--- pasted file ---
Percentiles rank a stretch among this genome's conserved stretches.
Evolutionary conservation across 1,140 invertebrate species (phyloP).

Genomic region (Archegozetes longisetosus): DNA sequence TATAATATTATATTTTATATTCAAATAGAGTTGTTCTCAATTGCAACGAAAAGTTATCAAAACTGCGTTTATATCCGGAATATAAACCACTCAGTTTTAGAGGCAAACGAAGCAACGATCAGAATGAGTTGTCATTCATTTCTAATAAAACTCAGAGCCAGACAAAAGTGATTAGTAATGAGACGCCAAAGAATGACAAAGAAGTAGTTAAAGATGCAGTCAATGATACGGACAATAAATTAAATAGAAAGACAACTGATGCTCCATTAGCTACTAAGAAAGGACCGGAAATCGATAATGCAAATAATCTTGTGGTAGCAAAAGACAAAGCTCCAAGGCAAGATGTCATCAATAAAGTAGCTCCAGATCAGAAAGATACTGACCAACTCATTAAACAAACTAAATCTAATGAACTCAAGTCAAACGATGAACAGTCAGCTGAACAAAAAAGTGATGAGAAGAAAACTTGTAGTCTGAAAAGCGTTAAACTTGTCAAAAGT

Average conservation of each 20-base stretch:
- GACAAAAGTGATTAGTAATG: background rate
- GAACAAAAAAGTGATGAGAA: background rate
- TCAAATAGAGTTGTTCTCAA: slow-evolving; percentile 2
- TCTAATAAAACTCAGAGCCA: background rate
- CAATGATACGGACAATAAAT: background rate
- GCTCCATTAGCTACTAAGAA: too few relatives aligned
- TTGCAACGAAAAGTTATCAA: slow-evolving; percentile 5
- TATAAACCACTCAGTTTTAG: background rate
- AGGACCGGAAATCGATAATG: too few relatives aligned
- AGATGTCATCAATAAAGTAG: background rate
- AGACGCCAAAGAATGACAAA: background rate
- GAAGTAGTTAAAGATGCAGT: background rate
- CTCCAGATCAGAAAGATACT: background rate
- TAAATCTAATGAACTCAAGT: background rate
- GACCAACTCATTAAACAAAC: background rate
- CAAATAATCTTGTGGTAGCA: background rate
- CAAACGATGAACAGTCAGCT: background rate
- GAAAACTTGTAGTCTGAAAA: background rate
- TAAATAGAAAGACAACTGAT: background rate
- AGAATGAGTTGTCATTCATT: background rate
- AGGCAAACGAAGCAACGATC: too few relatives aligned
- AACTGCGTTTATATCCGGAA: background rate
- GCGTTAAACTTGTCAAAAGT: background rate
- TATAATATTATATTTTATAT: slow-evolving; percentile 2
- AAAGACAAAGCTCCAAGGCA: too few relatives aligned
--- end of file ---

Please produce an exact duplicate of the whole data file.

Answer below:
Percentiles rank a stretch among this genome's conserved stretches.
Evolutionary conservation across 1,140 invertebrate species (phyloP).

Genomic region (Archegozetes longisetosus): DNA sequence TATAATATTATATTTTATATTCAAATAGAGTTGTTCTCAATTGCAACGAAAAGTTATCAAAACTGCGTTTATATCCGGAATATAAACCACTCAGTTTTAGAGGCAAACGAAGCAACGATCAGAATGAGTTGTCATTCATTTCTAATAAAACTCAGAGCCAGACAAAAGTGATTAGTAATGAGACGCCAAAGAATGACAAAGAAGTAGTTAAAGATGCAGTCAATGATACGGACAATAAATTAAATAGAAAGACAACTGATGCTCCATTAGCTACTAAGAAAGGACCGGAAATCGATAATGCAAATAATCTTGTGGTAGCAAAAGACAAAGCTCCAAGGCAAGATGTCATCAATAAAGTAGCTCCAGATCAGAAAGATACTGACCAACTCATTAAACAAACTAAATCTAATGAACTCAAGTCAAACGATGAACAGTCAGCTGAACAAAAAAGTGATGAGAAGAAAACTTGTAGTCTGAAAAGCGTTAAACTTGTCAAAAGT

Average conservation of each 20-base stretch:
- GACAAAAGTGATTAGTAATG: background rate
- GAACAAAAAAGTGATGAGAA: background rate
- TCAAATAGAGTTGTTCTCAA: slow-evolving; percentile 2
- TCTAATAAAACTCAGAGCCA: background rate
- CAATGATACGGACAATAAAT: background rate
- GCTCCATTAGCTACTAAGAA: too few relatives aligned
- TTGCAACGAAAAGTTATCAA: slow-evolving; percentile 5
- TATAAACCACTCAGTTTTAG: background rate
- AGGACCGGAAATCGATAATG: too few relatives aligned
- AGATGTCATCAATAAAGTAG: background rate
- AGACGCCAAAGAATGACAAA: background rate
- GAAGTAGTTAAAGATGCAGT: background rate
- CTCCAGATCAGAAAGATACT: background rate
- TAAATCTAATGAACTCAAGT: background rate
- GACCAACTCATTAAACAAAC: background rate
- CAAATAATCTTGTGGTAGCA: background rate
- CAAACGATGAACAGTCAGCT: background rate
- GAAAACTTGTAGTCTGAAAA: background rate
- TAAATAGAAAGACAACTGAT: background rate
- AGAATGAGTTGTCATTCATT: background rate
- AGGCAAACGAAGCAACGATC: too few relatives aligned
- AACTGCGTTTATATCCGGAA: background rate
- GCGTTAAACTTGTCAAAAGT: background rate
- TATAATATTATATTTTATAT: slow-evolving; percentile 2
- AAAGACAAAGCTCCAAGGCA: too few relatives aligned